Making Sheep Country: Mt Peel Station and the Transformation of the Tussock Lands
First the squatter, then the runholder, after that the farmer . . .
Taking us inside the world of New Zealand’s South Island sheepfarmers – the sheep they bred, the rabbits and droughts and floods they fought, the fires they lit, the grass they grew, the risks they took – Peden offers a sweeping portrait of the economic and ecological transformation of New Zealand.
From the 1840s to the First World War, the South Island was transformed as runholders claimed large tracts of land, burned off the native vegetation and initiated large-scale sheep farming for wool and, later, meat production. In Making Sheep Country, Robert Peden focuses on one case study in particular, John Barton Acland and Mt Peel Station in South Canterbury, to explain how the pastoralists modified their environment.
More about Robert Peden
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Awards and Nominations
Winner – 2015 J.M. Sherrard Award – Making Sheep Country: Mt Peel Station and the Transformation of the Tussock Lands, by Robert Peden
Winner – 2012 ARANZ Ian Wards Prize – Making Sheep Country: Mt Peel Station and the Transformation of the Tussock Lands, by Robert Peden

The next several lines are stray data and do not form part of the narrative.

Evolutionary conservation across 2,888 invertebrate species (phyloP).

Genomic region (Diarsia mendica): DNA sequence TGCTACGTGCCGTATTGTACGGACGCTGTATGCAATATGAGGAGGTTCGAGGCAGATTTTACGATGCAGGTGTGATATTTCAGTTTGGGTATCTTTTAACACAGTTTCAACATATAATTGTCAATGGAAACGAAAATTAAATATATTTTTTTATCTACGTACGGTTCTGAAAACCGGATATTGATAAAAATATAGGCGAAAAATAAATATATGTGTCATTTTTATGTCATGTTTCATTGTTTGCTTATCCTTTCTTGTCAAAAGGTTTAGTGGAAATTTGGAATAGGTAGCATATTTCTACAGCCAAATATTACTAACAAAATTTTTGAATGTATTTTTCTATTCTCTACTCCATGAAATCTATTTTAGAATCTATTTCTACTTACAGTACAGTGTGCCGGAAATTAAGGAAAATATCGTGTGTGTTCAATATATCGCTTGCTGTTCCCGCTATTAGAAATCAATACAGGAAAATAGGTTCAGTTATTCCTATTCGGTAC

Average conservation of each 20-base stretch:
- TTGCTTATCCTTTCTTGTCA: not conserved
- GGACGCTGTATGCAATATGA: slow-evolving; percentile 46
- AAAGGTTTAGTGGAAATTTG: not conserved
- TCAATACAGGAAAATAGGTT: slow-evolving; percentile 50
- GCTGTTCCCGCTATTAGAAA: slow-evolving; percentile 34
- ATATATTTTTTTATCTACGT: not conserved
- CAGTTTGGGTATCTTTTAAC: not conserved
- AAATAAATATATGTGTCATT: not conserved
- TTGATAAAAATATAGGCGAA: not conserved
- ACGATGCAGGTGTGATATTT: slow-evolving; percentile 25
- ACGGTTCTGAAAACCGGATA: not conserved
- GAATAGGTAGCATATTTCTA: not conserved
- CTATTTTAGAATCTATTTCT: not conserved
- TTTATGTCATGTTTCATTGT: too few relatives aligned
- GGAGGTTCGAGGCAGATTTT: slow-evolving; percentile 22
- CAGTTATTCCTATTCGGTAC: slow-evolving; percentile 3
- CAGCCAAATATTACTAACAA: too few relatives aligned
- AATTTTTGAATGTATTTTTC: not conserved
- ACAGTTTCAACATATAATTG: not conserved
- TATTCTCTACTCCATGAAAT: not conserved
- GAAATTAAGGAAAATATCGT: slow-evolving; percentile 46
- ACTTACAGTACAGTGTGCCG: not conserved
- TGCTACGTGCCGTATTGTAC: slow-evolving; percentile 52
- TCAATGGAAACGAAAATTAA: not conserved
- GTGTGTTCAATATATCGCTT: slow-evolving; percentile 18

If anyone had to produce a revisionist history of the South Island's pastoral era, it had to be Robert Peden. This treatise is the product of his rare combination of academic scholarship and long-time practical high-country farming experience. It fearlessly but fairly tackles the myth of pastoralists as rash, ignorant, unprincipled and greedy. Peden demolishes the myths about despoliation of tussock grasslands – Mike Crean, Press
Robert Peden has succeeded in writing a fascinating and important text exploring a unique period of agricultural development. – Vaughan Yarwood, NZ Geographic
Making Sheep Country is a handsome production from Auckland University Press, illustrated with historic photographs and paintings. It grew from a highly regarded PhD thesis at Otago University, and the research that supports Peden's arguments marks it out from the typical narratives about the early runs. – John Horrocks, NZ Books